Sorry for the confusion, the last post contained links on the numbers of the pages.
I am currently reading:
Texts Under Negotiation: The Bible and Postmodern Imagination by Walter Brueggemann. Brueggemann is one of the theologians I had to read in college as an example of that “horrible” hermeneutic of neo-orthodoxy. Without belaboring the point, his writing is very inspiring to me right now. Written in 1993, this book seems prophetic in describing the new paradigm the Church would see as modernism retains increasingly less hold on people. He explains the gospel/the Biblical text as changing people, not in their behaviour, but in their worldview – not all at once, but slowly, day by day. He especially relates this to those who are preaching/proclaiming this gospel. His writing is a bit technical in spots, and his vocabulary can be tenuous, as he is writing to an educated audience, but so far it has been an invaluable resource. I especially like how he is able to use the term “evangelical” as the adjectival form of “gospel,” as opposed to the (long-e) movement that calls itself such.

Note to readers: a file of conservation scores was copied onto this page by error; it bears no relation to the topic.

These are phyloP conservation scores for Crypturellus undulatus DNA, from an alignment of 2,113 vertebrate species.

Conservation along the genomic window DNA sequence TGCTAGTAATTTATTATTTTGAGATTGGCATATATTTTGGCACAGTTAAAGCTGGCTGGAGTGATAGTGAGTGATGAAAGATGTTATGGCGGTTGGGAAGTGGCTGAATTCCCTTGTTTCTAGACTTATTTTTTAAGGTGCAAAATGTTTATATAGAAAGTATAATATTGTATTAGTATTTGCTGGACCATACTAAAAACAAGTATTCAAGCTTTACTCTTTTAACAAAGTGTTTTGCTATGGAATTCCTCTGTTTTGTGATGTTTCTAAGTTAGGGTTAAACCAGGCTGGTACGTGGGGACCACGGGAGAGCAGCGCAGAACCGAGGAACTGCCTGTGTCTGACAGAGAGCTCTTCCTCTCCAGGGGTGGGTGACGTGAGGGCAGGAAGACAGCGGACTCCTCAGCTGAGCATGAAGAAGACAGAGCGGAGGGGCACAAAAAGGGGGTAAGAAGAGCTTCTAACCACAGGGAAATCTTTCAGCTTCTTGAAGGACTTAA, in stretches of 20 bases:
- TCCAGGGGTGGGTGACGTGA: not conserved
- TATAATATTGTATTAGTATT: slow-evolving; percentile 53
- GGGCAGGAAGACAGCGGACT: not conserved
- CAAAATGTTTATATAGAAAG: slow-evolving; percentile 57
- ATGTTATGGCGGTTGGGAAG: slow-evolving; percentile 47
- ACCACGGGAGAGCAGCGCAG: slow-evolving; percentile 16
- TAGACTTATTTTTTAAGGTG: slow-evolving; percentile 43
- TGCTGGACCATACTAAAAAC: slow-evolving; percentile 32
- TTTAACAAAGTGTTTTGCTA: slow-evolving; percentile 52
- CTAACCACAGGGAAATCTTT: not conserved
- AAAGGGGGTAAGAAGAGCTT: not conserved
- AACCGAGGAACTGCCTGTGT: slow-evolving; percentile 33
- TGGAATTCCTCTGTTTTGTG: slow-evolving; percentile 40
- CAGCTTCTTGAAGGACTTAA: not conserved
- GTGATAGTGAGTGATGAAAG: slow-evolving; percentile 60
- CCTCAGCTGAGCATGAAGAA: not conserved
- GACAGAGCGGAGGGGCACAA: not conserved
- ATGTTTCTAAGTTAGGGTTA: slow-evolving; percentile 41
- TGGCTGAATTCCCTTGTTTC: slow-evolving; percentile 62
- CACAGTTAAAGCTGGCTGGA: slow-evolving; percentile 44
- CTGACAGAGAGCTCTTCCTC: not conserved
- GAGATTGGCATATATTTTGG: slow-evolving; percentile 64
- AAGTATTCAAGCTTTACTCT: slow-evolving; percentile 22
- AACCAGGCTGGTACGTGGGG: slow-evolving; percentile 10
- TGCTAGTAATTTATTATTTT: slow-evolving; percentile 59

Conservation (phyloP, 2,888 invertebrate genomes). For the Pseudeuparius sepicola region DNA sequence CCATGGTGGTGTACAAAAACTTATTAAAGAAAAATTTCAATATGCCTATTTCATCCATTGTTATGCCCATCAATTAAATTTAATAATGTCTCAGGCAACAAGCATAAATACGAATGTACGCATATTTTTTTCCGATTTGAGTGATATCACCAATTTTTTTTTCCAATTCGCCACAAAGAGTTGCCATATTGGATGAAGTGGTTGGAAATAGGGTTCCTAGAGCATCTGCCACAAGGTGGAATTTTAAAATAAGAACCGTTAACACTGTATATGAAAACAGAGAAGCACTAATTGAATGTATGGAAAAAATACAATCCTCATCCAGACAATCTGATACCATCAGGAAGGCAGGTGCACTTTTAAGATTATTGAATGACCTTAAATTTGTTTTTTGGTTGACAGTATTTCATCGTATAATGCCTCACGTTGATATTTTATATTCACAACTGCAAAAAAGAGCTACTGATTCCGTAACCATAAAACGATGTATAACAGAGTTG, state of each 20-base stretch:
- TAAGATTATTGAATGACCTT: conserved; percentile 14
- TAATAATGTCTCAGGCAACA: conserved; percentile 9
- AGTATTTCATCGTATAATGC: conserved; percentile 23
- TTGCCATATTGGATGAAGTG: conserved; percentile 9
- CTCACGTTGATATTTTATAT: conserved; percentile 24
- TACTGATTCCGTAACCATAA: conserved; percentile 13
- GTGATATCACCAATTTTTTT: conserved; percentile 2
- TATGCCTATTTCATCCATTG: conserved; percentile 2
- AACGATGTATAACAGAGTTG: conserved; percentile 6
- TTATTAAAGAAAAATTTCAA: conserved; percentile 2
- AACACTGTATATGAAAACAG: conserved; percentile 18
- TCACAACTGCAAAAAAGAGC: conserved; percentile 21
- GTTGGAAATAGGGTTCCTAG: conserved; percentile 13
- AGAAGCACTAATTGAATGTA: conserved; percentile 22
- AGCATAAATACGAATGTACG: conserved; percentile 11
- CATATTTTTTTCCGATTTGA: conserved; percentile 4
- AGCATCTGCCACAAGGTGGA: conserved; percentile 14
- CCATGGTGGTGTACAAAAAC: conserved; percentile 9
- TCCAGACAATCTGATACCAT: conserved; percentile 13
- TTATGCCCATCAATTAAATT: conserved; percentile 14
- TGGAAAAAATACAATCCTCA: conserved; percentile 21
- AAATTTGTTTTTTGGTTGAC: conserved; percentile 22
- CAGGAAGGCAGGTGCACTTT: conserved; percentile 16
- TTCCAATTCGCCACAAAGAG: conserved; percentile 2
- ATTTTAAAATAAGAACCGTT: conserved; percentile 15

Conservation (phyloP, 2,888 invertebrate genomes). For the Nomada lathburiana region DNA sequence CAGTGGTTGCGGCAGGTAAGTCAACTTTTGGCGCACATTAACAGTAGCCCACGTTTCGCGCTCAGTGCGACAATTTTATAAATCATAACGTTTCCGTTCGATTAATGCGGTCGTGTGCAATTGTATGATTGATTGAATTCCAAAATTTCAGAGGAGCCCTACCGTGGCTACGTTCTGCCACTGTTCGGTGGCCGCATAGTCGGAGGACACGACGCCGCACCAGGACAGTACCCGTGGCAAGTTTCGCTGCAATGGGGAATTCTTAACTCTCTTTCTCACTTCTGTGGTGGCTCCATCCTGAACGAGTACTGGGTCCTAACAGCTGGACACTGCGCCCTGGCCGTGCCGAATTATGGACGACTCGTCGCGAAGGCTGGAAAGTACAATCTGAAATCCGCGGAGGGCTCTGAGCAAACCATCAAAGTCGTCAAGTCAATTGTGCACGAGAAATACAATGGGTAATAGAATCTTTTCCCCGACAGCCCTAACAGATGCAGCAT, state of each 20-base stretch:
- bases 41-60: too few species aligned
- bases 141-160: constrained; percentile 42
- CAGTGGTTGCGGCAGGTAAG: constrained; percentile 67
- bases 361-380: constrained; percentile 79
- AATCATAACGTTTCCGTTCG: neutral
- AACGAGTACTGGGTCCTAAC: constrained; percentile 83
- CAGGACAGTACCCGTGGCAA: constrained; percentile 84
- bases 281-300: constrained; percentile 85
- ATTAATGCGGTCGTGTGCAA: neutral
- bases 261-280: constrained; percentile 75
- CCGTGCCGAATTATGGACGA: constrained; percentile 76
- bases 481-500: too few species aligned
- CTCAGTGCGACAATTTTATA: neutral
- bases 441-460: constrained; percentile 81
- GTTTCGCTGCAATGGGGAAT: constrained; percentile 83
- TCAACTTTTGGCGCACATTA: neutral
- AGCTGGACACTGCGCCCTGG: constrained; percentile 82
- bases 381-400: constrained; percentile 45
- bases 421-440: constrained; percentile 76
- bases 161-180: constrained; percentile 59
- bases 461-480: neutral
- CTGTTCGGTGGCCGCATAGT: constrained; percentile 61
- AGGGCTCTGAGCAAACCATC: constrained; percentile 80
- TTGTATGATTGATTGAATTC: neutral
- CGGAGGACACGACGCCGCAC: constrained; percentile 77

Christ the Eternal Tao by Hieromonk Damascene. This book evaluates ancient Chinese spirituality and the writings of Lao Tzu from an Eastern Orthodox perspective, and Eastern Orthodox Christian spirituality from an ancient Taoist perspective. It’s a really unique book, and gives a fresh perspective on both spiritualities. I had to return it to the library before finishing it, but it’s on order again (my library borrowed it from Tillamook, Oregon for me).
Children of the Mind (Ender Wiggin Saga) by Orson Scott Card. This is the fourth book in the series that began with Ender’s Game. These books have been amazing. I would have never expected such amazing political relevance, philosophy of power, wisdom and life application to come from a page-turner sci-fi book. I have really appreciated and learned a lot from these books.